“Misinformation and false news are harmful to any community and make the world less informed. We take our responsibility to deal with misinformation and false news very seriously and remain invested in this responsibility across the globe including in Sri Lanka,” says Ankhi Das, Head of Public Policy- South Asia, Facebook
In an article, she says:
“We want to empower people to decide for themselves what to read, trust, and share. We do so by promoting news literacy and informing people with more context. To give people more control, we encourage them to tell us when they see false news. Feedback from our community is one of the various signals that we use to identify potential hoaxes.
“We are also working to empower our community in Sri Lanka on how to spot false news in order to make more informed decisions. Last year, we launched our Digital Literacy programme in Sri Lanka in partnership with Sarvodya Fusion. Under this continuing program, 20,000 secondary school students are being trained on how to use the Internet safely and responsibly.
- Third party fact checking
“In addition to our own efforts to reduce the spread of misinformation on Facebook, we're scaling our partnerships with third-party fact-checkers, who are working on combating misinformation and false news in Sri Lanka. Last week, we announced our partnership with Agence France-Presse (AFP) to fact-check content on Facebook in Sri Lanka. AFP is a global partner and certified through a non-partisan International Fact-Checking Network.
“When our fact checkers rate something as false, we rank those stories significantly lower in News Feed. On average, this cuts future views by more than 80 per cent. The information from fact-checkers helps improve our technology, so that we can identify more potential false news faster in the future. This multi-pronged approach also roots out the bad actors that frequently spread fake stories. It dramatically decreases the reach of those stories. And it helps people stay informed without stifling public discourse.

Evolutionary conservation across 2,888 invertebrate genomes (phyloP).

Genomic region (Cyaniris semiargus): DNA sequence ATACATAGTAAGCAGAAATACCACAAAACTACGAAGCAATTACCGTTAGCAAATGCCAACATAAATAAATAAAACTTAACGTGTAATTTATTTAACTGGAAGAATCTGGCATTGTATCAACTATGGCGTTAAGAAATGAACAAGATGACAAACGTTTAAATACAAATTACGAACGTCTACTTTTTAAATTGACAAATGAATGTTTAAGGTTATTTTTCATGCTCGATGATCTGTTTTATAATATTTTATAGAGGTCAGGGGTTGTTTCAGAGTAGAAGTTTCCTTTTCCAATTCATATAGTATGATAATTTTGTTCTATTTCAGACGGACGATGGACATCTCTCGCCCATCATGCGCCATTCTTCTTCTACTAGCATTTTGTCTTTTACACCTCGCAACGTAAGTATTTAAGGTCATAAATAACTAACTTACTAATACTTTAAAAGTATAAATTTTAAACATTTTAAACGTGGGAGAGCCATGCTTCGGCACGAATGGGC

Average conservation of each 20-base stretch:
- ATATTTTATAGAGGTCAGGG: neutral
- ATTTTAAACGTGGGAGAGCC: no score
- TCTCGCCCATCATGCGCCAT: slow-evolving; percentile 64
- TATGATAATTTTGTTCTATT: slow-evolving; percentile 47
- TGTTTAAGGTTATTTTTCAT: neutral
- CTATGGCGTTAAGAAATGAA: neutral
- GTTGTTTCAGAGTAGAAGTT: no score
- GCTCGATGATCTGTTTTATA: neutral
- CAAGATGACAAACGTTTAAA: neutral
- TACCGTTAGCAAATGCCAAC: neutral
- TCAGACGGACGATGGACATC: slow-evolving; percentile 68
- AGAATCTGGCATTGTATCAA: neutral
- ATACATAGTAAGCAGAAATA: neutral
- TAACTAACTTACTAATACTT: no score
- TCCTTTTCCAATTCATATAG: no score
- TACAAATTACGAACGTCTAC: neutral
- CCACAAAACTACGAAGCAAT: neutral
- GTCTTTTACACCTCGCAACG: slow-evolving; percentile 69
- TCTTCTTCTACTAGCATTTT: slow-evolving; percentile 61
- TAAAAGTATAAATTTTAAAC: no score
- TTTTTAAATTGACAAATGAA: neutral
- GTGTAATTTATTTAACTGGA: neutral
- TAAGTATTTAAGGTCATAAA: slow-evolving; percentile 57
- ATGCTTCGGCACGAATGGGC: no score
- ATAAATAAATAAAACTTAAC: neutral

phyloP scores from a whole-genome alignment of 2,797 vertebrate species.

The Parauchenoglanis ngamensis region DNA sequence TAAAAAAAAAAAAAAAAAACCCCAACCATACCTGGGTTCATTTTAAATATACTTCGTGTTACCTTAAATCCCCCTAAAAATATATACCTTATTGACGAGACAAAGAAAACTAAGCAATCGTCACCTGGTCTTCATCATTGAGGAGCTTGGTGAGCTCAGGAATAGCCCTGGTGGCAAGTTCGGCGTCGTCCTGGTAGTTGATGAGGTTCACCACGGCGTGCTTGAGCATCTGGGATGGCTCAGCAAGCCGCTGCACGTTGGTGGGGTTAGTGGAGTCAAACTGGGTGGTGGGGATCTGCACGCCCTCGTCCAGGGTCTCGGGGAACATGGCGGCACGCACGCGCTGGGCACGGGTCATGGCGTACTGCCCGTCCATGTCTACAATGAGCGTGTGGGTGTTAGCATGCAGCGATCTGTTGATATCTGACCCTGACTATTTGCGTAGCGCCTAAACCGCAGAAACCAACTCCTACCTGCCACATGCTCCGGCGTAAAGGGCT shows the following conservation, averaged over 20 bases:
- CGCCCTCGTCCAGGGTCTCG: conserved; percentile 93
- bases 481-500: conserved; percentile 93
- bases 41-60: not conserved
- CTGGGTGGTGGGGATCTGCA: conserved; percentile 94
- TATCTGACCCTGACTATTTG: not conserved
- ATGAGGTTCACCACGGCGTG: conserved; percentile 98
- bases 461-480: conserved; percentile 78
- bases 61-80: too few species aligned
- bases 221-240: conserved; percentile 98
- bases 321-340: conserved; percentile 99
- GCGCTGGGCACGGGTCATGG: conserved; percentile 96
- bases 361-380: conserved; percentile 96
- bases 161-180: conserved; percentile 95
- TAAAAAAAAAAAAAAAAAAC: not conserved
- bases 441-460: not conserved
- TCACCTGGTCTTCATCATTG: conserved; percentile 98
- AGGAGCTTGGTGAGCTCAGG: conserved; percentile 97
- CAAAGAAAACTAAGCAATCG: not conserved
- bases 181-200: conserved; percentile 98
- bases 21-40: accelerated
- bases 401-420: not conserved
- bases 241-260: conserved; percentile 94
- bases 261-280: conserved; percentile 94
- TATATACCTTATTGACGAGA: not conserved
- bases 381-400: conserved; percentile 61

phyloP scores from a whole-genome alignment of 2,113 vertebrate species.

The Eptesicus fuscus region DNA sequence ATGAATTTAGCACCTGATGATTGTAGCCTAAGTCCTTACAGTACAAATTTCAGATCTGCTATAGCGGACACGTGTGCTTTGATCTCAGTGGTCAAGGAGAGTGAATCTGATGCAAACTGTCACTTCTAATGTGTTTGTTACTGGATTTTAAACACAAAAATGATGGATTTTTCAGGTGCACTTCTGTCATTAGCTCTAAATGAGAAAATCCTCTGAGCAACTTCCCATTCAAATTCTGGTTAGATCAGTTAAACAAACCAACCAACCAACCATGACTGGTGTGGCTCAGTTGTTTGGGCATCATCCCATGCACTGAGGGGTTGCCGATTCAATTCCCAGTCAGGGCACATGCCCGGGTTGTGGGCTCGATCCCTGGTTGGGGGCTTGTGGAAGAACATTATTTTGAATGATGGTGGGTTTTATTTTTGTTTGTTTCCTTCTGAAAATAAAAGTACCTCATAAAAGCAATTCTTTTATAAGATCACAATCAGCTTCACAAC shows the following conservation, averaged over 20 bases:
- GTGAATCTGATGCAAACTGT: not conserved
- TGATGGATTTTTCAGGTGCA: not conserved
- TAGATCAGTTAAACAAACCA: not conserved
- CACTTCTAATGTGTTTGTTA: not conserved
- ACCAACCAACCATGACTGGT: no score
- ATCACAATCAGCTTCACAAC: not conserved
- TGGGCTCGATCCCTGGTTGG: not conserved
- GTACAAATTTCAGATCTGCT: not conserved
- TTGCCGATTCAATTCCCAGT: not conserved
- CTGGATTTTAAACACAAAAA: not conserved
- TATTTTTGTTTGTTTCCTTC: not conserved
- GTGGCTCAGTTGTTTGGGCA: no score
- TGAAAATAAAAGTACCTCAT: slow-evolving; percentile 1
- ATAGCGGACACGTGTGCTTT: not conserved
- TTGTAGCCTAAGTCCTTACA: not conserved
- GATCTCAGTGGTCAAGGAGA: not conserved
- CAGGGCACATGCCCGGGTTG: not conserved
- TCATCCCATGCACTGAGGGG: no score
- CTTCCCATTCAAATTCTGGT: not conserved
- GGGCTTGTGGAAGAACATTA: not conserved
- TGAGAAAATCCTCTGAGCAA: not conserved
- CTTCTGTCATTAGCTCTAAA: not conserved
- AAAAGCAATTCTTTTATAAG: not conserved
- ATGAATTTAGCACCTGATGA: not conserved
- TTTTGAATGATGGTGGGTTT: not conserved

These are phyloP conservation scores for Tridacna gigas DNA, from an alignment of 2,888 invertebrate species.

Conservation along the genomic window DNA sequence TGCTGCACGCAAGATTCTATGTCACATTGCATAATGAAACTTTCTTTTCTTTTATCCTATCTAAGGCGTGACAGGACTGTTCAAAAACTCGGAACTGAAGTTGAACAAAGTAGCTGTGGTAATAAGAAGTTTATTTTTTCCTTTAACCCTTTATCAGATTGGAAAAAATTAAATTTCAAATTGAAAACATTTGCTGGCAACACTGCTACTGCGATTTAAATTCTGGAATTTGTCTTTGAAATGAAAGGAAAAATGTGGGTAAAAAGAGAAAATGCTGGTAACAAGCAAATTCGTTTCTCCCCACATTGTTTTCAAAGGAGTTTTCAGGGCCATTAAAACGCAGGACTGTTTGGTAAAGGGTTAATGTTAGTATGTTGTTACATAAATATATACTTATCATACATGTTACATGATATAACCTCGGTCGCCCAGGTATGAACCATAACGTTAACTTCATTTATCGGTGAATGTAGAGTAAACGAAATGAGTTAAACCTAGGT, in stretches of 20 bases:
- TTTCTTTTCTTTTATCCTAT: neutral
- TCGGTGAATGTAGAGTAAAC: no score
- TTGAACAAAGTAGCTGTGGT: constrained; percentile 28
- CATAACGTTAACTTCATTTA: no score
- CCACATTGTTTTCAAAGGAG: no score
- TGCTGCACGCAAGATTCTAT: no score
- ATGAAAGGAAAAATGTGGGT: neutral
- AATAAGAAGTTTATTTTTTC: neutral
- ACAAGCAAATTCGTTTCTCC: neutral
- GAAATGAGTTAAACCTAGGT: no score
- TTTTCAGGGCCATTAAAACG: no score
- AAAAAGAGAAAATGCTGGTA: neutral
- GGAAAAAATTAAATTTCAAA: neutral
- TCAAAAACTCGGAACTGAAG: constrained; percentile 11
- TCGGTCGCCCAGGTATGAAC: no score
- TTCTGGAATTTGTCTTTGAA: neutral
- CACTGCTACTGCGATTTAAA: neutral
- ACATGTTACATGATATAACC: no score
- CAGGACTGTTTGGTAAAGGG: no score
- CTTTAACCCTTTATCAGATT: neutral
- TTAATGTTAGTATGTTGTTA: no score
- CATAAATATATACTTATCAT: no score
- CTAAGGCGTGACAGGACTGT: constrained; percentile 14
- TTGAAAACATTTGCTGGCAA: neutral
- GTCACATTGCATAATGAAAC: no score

“Other features on Facebook, such as Context Button, give people more information about the publishers and articles they see, such as the publisher’s Wikipedia entry. Related articles, displays articles from third-party fact-checkers immediately below a story on the same topic. If a fact-checker has rated a story as false, we’ll let people who try to share the story know there’s more reporting on the subject.
“This is some of the most important work being done at Facebook. And we know we can’t do it alone — we work with NGOs and other civic society organisations to alert us on fake news spreading on the platform. The informal network that we have built over the last few years has led us to identify and reduce the distribution of any content that violates our community standards guidelines. We also work extensively with trusted partners on the ground who know the pulse of the community and who have extensive networks and local relationships.
- Removing accounts, content that violates our policies
“Although false news does not violate our Community Standards, it often violates our policies in other categories, such as spam, hate speech or fake accounts, which we remove. Over the past year we’ve learned more about how networks of bad actors work together to spread misinformation, so we created a new policy to tackle coordinated inauthentic activity. We’re also using machine learning to help our teams detect fraud and enforce our policies against spam.
- Getting ahead together
“The issue of misinformation and false news will always be a work in progress. Even with these steps, we know people will still come across misleading content on Facebook and the internet more broadly. Facebook is committed to helping Sri Lanka and its communities and we are doubling down on countering misinformation on our platform. We are committed to working with the community, our partners in civil society and news publishers in Sri Lanka to ensure that we keep people safe on Facebook.”
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